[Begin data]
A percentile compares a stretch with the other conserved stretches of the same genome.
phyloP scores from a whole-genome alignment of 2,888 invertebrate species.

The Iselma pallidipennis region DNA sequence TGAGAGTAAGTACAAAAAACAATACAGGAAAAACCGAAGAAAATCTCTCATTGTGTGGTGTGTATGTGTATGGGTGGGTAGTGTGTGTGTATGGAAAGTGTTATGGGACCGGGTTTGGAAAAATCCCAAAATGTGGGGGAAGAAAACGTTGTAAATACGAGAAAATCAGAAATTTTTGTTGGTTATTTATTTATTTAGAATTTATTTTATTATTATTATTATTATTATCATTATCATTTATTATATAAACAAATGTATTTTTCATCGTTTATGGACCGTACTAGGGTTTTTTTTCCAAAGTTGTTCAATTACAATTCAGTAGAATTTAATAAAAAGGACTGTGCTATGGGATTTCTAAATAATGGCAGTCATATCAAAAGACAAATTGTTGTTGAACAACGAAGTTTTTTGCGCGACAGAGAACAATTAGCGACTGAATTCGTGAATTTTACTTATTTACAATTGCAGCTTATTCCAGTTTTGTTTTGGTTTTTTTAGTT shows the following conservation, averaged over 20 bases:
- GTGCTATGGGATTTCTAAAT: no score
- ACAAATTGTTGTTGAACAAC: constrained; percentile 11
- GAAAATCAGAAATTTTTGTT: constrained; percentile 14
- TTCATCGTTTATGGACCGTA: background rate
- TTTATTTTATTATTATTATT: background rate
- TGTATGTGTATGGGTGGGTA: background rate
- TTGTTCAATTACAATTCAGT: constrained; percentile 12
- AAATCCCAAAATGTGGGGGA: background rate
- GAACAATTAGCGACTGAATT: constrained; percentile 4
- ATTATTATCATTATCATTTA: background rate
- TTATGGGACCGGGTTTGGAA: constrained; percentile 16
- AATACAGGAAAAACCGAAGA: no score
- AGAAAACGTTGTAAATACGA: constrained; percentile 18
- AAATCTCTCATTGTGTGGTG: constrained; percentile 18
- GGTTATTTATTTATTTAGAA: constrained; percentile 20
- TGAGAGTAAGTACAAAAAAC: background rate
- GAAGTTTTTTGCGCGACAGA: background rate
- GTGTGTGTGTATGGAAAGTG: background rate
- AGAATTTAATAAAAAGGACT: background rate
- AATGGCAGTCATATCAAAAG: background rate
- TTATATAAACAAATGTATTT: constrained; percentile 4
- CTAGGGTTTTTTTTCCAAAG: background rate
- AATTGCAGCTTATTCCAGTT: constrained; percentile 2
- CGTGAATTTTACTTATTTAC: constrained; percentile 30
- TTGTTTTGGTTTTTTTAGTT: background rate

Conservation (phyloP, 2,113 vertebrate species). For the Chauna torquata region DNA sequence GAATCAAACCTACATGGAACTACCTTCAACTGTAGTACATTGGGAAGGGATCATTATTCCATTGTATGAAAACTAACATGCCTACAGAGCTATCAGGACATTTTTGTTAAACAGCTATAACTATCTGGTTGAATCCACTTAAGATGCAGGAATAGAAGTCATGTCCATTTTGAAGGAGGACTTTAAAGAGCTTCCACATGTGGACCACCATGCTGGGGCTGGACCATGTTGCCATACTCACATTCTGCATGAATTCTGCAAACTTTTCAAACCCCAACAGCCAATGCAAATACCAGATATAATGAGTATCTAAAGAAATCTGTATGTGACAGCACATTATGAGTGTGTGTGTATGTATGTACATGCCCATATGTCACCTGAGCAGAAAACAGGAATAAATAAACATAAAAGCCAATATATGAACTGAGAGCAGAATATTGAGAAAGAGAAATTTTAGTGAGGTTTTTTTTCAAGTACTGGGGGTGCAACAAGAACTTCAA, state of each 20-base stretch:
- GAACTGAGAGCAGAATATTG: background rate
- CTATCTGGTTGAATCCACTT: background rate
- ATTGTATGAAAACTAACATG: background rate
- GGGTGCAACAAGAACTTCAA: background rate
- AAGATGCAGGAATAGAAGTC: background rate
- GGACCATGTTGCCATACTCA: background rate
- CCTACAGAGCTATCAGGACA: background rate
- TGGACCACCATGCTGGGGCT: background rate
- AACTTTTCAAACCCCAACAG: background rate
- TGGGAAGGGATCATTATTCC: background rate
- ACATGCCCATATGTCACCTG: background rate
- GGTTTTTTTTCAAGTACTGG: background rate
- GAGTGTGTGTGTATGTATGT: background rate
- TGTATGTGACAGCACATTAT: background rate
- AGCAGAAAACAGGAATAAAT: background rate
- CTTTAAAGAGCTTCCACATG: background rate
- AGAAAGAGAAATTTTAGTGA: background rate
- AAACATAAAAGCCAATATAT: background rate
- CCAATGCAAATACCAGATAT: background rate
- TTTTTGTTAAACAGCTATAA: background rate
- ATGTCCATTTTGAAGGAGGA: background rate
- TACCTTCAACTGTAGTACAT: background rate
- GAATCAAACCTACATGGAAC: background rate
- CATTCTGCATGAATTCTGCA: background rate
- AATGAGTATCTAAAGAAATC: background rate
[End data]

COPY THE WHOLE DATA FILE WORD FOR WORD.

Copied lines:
A percentile compares a stretch with the other conserved stretches of the same genome.
phyloP scores from a whole-genome alignment of 2,888 invertebrate species.

The Iselma pallidipennis region DNA sequence TGAGAGTAAGTACAAAAAACAATACAGGAAAAACCGAAGAAAATCTCTCATTGTGTGGTGTGTATGTGTATGGGTGGGTAGTGTGTGTGTATGGAAAGTGTTATGGGACCGGGTTTGGAAAAATCCCAAAATGTGGGGGAAGAAAACGTTGTAAATACGAGAAAATCAGAAATTTTTGTTGGTTATTTATTTATTTAGAATTTATTTTATTATTATTATTATTATTATCATTATCATTTATTATATAAACAAATGTATTTTTCATCGTTTATGGACCGTACTAGGGTTTTTTTTCCAAAGTTGTTCAATTACAATTCAGTAGAATTTAATAAAAAGGACTGTGCTATGGGATTTCTAAATAATGGCAGTCATATCAAAAGACAAATTGTTGTTGAACAACGAAGTTTTTTGCGCGACAGAGAACAATTAGCGACTGAATTCGTGAATTTTACTTATTTACAATTGCAGCTTATTCCAGTTTTGTTTTGGTTTTTTTAGTT shows the following conservation, averaged over 20 bases:
- GTGCTATGGGATTTCTAAAT: no score
- ACAAATTGTTGTTGAACAAC: constrained; percentile 11
- GAAAATCAGAAATTTTTGTT: constrained; percentile 14
- TTCATCGTTTATGGACCGTA: background rate
- TTTATTTTATTATTATTATT: background rate
- TGTATGTGTATGGGTGGGTA: background rate
- TTGTTCAATTACAATTCAGT: constrained; percentile 12
- AAATCCCAAAATGTGGGGGA: background rate
- GAACAATTAGCGACTGAATT: constrained; percentile 4
- ATTATTATCATTATCATTTA: background rate
- TTATGGGACCGGGTTTGGAA: constrained; percentile 16
- AATACAGGAAAAACCGAAGA: no score
- AGAAAACGTTGTAAATACGA: constrained; percentile 18
- AAATCTCTCATTGTGTGGTG: constrained; percentile 18
- GGTTATTTATTTATTTAGAA: constrained; percentile 20
- TGAGAGTAAGTACAAAAAAC: background rate
- GAAGTTTTTTGCGCGACAGA: background rate
- GTGTGTGTGTATGGAAAGTG: background rate
- AGAATTTAATAAAAAGGACT: background rate
- AATGGCAGTCATATCAAAAG: background rate
- TTATATAAACAAATGTATTT: constrained; percentile 4
- CTAGGGTTTTTTTTCCAAAG: background rate
- AATTGCAGCTTATTCCAGTT: constrained; percentile 2
- CGTGAATTTTACTTATTTAC: constrained; percentile 30
- TTGTTTTGGTTTTTTTAGTT: background rate

Conservation (phyloP, 2,113 vertebrate species). For the Chauna torquata region DNA sequence GAATCAAACCTACATGGAACTACCTTCAACTGTAGTACATTGGGAAGGGATCATTATTCCATTGTATGAAAACTAACATGCCTACAGAGCTATCAGGACATTTTTGTTAAACAGCTATAACTATCTGGTTGAATCCACTTAAGATGCAGGAATAGAAGTCATGTCCATTTTGAAGGAGGACTTTAAAGAGCTTCCACATGTGGACCACCATGCTGGGGCTGGACCATGTTGCCATACTCACATTCTGCATGAATTCTGCAAACTTTTCAAACCCCAACAGCCAATGCAAATACCAGATATAATGAGTATCTAAAGAAATCTGTATGTGACAGCACATTATGAGTGTGTGTGTATGTATGTACATGCCCATATGTCACCTGAGCAGAAAACAGGAATAAATAAACATAAAAGCCAATATATGAACTGAGAGCAGAATATTGAGAAAGAGAAATTTTAGTGAGGTTTTTTTTCAAGTACTGGGGGTGCAACAAGAACTTCAA, state of each 20-base stretch:
- GAACTGAGAGCAGAATATTG: background rate
- CTATCTGGTTGAATCCACTT: background rate
- ATTGTATGAAAACTAACATG: background rate
- GGGTGCAACAAGAACTTCAA: background rate
- AAGATGCAGGAATAGAAGTC: background rate
- GGACCATGTTGCCATACTCA: background rate
- CCTACAGAGCTATCAGGACA: background rate
- TGGACCACCATGCTGGGGCT: background rate
- AACTTTTCAAACCCCAACAG: background rate
- TGGGAAGGGATCATTATTCC: background rate
- ACATGCCCATATGTCACCTG: background rate
- GGTTTTTTTTCAAGTACTGG: background rate
- GAGTGTGTGTGTATGTATGT: background rate
- TGTATGTGACAGCACATTAT: background rate
- AGCAGAAAACAGGAATAAAT: background rate
- CTTTAAAGAGCTTCCACATG: background rate
- AGAAAGAGAAATTTTAGTGA: background rate
- AAACATAAAAGCCAATATAT: background rate
- CCAATGCAAATACCAGATAT: background rate
- TTTTTGTTAAACAGCTATAA: background rate
- ATGTCCATTTTGAAGGAGGA: background rate
- TACCTTCAACTGTAGTACAT: background rate
- GAATCAAACCTACATGGAAC: background rate
- CATTCTGCATGAATTCTGCA: background rate
- AATGAGTATCTAAAGAAATC: background rate